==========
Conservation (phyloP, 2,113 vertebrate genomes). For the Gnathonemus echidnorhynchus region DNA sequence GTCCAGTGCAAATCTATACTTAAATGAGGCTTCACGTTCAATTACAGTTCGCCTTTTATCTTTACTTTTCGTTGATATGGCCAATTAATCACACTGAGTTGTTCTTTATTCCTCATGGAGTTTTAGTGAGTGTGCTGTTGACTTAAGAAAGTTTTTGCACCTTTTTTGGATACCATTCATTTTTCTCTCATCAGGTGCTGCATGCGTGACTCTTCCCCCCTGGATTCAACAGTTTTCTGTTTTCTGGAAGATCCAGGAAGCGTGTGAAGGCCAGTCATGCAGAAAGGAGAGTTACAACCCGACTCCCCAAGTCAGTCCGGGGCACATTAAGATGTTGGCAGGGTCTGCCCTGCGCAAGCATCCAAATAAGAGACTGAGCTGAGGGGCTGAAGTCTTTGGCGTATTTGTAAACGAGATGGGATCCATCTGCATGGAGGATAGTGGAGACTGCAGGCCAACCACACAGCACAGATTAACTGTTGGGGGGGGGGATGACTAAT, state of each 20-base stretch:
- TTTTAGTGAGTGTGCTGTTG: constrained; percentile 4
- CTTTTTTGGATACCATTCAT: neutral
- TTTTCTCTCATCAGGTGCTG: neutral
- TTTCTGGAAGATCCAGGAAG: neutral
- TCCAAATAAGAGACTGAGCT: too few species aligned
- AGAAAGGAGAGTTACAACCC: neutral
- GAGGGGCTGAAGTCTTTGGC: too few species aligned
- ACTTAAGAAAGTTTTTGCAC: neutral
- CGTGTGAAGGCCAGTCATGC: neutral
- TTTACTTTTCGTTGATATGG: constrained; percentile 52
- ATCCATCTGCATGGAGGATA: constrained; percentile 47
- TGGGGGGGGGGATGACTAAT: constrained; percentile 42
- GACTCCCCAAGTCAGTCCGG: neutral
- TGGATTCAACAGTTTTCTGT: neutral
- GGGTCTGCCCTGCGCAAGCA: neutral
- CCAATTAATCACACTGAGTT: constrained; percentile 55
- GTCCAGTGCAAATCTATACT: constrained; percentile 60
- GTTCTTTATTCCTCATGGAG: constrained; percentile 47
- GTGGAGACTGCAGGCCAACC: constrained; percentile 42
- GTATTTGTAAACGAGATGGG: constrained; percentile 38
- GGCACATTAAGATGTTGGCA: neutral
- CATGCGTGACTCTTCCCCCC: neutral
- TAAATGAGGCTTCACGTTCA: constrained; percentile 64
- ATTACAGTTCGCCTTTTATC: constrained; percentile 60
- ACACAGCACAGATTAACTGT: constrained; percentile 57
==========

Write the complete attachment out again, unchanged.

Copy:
Conservation (phyloP, 2,113 vertebrate genomes). For the Gnathonemus echidnorhynchus region DNA sequence GTCCAGTGCAAATCTATACTTAAATGAGGCTTCACGTTCAATTACAGTTCGCCTTTTATCTTTACTTTTCGTTGATATGGCCAATTAATCACACTGAGTTGTTCTTTATTCCTCATGGAGTTTTAGTGAGTGTGCTGTTGACTTAAGAAAGTTTTTGCACCTTTTTTGGATACCATTCATTTTTCTCTCATCAGGTGCTGCATGCGTGACTCTTCCCCCCTGGATTCAACAGTTTTCTGTTTTCTGGAAGATCCAGGAAGCGTGTGAAGGCCAGTCATGCAGAAAGGAGAGTTACAACCCGACTCCCCAAGTCAGTCCGGGGCACATTAAGATGTTGGCAGGGTCTGCCCTGCGCAAGCATCCAAATAAGAGACTGAGCTGAGGGGCTGAAGTCTTTGGCGTATTTGTAAACGAGATGGGATCCATCTGCATGGAGGATAGTGGAGACTGCAGGCCAACCACACAGCACAGATTAACTGTTGGGGGGGGGGATGACTAAT, state of each 20-base stretch:
- TTTTAGTGAGTGTGCTGTTG: constrained; percentile 4
- CTTTTTTGGATACCATTCAT: neutral
- TTTTCTCTCATCAGGTGCTG: neutral
- TTTCTGGAAGATCCAGGAAG: neutral
- TCCAAATAAGAGACTGAGCT: too few species aligned
- AGAAAGGAGAGTTACAACCC: neutral
- GAGGGGCTGAAGTCTTTGGC: too few species aligned
- ACTTAAGAAAGTTTTTGCAC: neutral
- CGTGTGAAGGCCAGTCATGC: neutral
- TTTACTTTTCGTTGATATGG: constrained; percentile 52
- ATCCATCTGCATGGAGGATA: constrained; percentile 47
- TGGGGGGGGGGATGACTAAT: constrained; percentile 42
- GACTCCCCAAGTCAGTCCGG: neutral
- TGGATTCAACAGTTTTCTGT: neutral
- GGGTCTGCCCTGCGCAAGCA: neutral
- CCAATTAATCACACTGAGTT: constrained; percentile 55
- GTCCAGTGCAAATCTATACT: constrained; percentile 60
- GTTCTTTATTCCTCATGGAG: constrained; percentile 47
- GTGGAGACTGCAGGCCAACC: constrained; percentile 42
- GTATTTGTAAACGAGATGGG: constrained; percentile 38
- GGCACATTAAGATGTTGGCA: neutral
- CATGCGTGACTCTTCCCCCC: neutral
- TAAATGAGGCTTCACGTTCA: constrained; percentile 64
- ATTACAGTTCGCCTTTTATC: constrained; percentile 60
- ACACAGCACAGATTAACTGT: constrained; percentile 57